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Spotlight: REDALERT2, Creator of Sandbox

August 24, 2013

by JacksSmirkingRevenge


RedAlert2SpotlightSandbox is a truly unique title on ROBLOX–and as evidenced by its over 10 million plays, gamers and builders alike tend to agree. The goal of the game runs parallel to our foundation: build awesome things, and share them with your friends. REDALERT2‘s original idea was to create an environment where builders could create and be social with others, and even developed his own building tools tailor-made to be accessible by people of any skill level.

“It all started back in 2010. I remember ‘Blazing Man’, which was like the codename for the Welcome to ROBLOX Building game,” says REDALERT2. “I really got into the idea of putting basic blocks together to create things.”

REDALERT2 wanted all builders, even those who weren’t experienced with Studio, to be able to create anything they could imagine. Initially, Sandbox was meant to be an environment for beginners who were eager to build but not ready to learn the ins and outs of ROBLOX Studio.

Each game instance of Sandbox offers six plots of land. Find yours and start building!

Each game instance of Sandbox offers eight plots of land. Find yours and start building!

“The idea was to make a program easier to use than Studio–and we believe it is. But it’s also not nearly as precise. It was an interesting give-and-take, but we were pleased with the results,” says REDALERT2. “That being said, I’m still continually impressed with what people are able to create.”

Sandbox has spawned an entire community of builders who share their creations all over the internet. It’s exciting and refreshing because you never know what you’re going to see each and every time you load the game–you’re watching other builders create things in real time. REDALERT2 believes this, coupled with constant updates, has kept people coming back for years.

“It’s important to add new things for players to experiment with every so often,” says REDALERT2. “Our biggest addition was when we added gave players the ability to color blocks. There was a huge jump in mind-blowing builds after that.”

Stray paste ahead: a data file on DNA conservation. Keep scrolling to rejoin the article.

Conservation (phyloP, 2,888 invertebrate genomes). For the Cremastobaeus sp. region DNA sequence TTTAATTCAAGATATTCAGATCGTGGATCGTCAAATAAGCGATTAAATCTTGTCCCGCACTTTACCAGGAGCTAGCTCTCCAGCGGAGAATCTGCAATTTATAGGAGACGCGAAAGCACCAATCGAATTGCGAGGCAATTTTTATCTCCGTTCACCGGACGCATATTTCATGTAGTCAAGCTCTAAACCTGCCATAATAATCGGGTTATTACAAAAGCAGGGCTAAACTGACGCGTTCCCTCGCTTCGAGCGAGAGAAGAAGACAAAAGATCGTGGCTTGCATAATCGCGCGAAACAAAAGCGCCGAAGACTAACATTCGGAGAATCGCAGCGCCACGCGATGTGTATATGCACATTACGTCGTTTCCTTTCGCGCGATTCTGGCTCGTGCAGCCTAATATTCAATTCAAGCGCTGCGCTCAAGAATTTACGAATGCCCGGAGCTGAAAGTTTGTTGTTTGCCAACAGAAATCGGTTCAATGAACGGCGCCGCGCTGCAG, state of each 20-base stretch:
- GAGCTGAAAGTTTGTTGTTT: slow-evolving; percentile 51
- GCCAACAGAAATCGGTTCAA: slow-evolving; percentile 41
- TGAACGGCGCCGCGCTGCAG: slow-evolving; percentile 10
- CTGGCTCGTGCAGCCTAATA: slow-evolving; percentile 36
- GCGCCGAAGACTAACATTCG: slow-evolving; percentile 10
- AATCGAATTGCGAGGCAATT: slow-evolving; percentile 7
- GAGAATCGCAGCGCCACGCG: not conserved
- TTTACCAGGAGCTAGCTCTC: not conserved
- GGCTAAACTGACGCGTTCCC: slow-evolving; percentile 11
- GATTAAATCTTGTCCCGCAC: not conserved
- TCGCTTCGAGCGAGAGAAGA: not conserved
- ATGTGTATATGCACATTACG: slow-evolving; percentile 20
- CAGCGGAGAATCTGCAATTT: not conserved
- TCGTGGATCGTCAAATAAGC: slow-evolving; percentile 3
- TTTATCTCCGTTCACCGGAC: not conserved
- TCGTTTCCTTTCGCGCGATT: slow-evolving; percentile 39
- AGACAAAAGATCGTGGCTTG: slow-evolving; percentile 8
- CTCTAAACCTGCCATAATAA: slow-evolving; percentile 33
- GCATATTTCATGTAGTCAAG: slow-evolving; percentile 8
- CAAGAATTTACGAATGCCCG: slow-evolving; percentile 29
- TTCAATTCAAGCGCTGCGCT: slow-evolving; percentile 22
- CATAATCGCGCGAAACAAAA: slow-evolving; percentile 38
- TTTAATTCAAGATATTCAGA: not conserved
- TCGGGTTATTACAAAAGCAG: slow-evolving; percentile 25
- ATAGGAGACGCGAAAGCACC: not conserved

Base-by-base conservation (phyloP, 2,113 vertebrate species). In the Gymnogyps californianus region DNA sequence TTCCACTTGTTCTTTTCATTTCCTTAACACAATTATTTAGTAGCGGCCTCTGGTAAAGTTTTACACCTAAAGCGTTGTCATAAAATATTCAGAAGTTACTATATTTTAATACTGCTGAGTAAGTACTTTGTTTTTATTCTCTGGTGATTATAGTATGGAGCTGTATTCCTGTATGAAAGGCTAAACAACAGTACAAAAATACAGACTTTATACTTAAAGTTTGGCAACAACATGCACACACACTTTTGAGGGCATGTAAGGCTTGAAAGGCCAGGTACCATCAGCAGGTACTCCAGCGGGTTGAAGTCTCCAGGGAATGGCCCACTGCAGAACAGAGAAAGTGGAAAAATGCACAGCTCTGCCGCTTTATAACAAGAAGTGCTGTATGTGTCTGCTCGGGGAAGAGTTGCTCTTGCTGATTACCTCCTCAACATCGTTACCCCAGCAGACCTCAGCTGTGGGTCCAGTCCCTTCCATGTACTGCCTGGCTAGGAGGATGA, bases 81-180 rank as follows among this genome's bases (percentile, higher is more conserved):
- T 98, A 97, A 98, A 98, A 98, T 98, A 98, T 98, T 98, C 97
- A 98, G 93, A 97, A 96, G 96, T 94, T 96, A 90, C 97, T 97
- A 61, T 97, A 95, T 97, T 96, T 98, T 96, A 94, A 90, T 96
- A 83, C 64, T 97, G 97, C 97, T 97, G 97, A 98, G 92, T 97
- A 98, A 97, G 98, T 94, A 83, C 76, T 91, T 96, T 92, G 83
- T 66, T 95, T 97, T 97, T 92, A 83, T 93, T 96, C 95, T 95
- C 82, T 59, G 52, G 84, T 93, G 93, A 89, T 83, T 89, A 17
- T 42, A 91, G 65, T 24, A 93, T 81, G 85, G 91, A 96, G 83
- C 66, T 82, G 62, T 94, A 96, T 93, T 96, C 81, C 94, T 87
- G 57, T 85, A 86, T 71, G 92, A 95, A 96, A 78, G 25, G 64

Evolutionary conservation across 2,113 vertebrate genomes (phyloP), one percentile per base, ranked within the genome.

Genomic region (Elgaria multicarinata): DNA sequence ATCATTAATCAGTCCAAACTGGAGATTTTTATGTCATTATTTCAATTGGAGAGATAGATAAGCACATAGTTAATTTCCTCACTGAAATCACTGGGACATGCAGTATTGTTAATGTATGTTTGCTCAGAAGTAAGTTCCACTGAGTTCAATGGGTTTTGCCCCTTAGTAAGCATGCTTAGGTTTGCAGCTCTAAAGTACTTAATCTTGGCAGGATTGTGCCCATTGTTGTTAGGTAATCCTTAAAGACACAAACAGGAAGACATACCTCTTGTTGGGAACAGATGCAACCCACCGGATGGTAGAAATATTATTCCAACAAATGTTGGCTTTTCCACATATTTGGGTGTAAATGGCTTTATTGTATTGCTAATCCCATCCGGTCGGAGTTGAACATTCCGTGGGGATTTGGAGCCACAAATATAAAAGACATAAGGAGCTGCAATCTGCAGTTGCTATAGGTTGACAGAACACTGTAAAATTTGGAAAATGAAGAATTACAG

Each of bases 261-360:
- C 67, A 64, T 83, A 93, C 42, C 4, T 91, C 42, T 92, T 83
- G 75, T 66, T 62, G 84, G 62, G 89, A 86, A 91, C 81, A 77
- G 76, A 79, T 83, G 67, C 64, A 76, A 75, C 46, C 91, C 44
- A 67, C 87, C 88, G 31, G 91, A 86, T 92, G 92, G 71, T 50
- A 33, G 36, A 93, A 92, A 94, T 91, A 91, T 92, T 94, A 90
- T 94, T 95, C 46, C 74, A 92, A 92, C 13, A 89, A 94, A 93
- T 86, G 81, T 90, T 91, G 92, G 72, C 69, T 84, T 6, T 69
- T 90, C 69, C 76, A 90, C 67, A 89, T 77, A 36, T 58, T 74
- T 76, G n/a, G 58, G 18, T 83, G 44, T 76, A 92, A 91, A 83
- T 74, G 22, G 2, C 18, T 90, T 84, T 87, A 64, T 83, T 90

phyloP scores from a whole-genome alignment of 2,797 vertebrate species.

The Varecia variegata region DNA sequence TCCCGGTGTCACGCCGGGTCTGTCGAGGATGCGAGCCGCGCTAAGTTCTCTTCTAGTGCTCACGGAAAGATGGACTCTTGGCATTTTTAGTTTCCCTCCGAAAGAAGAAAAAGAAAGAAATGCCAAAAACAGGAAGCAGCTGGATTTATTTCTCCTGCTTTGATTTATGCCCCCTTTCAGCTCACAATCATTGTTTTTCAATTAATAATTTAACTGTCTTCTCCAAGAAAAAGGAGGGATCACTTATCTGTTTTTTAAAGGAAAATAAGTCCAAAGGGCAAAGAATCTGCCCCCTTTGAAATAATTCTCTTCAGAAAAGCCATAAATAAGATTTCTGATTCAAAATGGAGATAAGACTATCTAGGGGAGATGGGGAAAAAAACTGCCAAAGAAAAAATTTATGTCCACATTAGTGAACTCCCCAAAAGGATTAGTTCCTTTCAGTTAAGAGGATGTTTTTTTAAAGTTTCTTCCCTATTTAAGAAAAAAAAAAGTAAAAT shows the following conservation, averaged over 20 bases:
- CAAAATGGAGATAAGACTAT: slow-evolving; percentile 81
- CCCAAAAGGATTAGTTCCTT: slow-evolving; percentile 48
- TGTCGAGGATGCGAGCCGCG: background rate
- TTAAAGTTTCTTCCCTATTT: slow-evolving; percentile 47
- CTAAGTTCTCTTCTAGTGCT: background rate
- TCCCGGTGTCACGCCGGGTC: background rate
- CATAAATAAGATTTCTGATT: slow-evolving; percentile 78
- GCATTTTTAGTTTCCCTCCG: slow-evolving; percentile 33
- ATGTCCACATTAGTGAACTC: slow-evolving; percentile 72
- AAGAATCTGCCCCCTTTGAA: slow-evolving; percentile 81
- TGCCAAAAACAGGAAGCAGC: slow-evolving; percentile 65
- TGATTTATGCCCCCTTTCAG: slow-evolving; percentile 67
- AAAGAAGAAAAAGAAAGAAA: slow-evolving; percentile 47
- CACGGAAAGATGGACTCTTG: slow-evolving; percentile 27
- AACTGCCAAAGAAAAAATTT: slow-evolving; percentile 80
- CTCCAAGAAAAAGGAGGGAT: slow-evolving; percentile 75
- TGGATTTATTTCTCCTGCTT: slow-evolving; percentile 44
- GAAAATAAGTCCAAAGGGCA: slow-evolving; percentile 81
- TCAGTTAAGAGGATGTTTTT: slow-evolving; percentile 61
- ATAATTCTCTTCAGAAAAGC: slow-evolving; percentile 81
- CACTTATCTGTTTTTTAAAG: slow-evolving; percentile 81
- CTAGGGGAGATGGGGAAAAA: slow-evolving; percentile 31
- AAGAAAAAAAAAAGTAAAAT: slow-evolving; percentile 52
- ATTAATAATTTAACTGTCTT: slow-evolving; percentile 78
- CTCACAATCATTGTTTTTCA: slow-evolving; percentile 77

“Pixel art has been picking up popularity as well,” he added.

To get a general idea of how Sandbox works, I jumped in and out of a few running instances before I talked with REDALERT2, and was taken aback by what I saw. Unmitigated, complete creativity–and not just structures either. Robots, carousels, moats, submarines, tree houses hundreds of feet in the air–it’s overwhelming in the best possible way. Don’t take my word for it.







sandbox6tWhat’s equally awesome is REDALERT2’s saving and loading system, which lets you load your work in-game with the press of a button. I was curious as to how he was able to implement this in his game. He tells me that he developed a system that tracks keys, values and numbers to determine where each block is placed.

“Then the system takes each block on the construction plate, records its number, position, size and all other properties into string form,” he continues. “The system pieces all of that together into a single string/text value, and saves using the SaveString method of the player object.”

The fact that all of this can be done simply by joining a ROBLOX game makes it even more impressive. Needless to say, REDALERT2 is always looking for ways to cut down on saving and loading times. He mentioned he had read something on the blog about our binary files format a couple of months ago, and as if the stars were aligned, we had some exciting news to tell him. With our binary file format we released just a few days ago, Sandbox is loading faster than ever.

“Sandbox loads faster. Before, it would freeze while loading at a couple of numbers like 901. Now it loads totally consistently, brick after brick. Great improvement,” says REDALERT2.

As for the future? REDALERT2 has always wanted to completely recreate Sandbox (he even attempted it in 2011, but gave up for lack of time). Now, he’s determined to overhaul and redo every single facet of Sandbox, and rebuild it from the ground up to be a more robust building experience.

“I’ve had all these ideas stored in my head for years,” he tells me.

Per our usual concluding Spotlight paragraph, we asked REDALERT2 what advice he would give to builders looking to make a popular game. He paused for a moment to think, then said this:

Don’t stop building. Keep being creative, and never give up.

And don’t forget to have fun, too.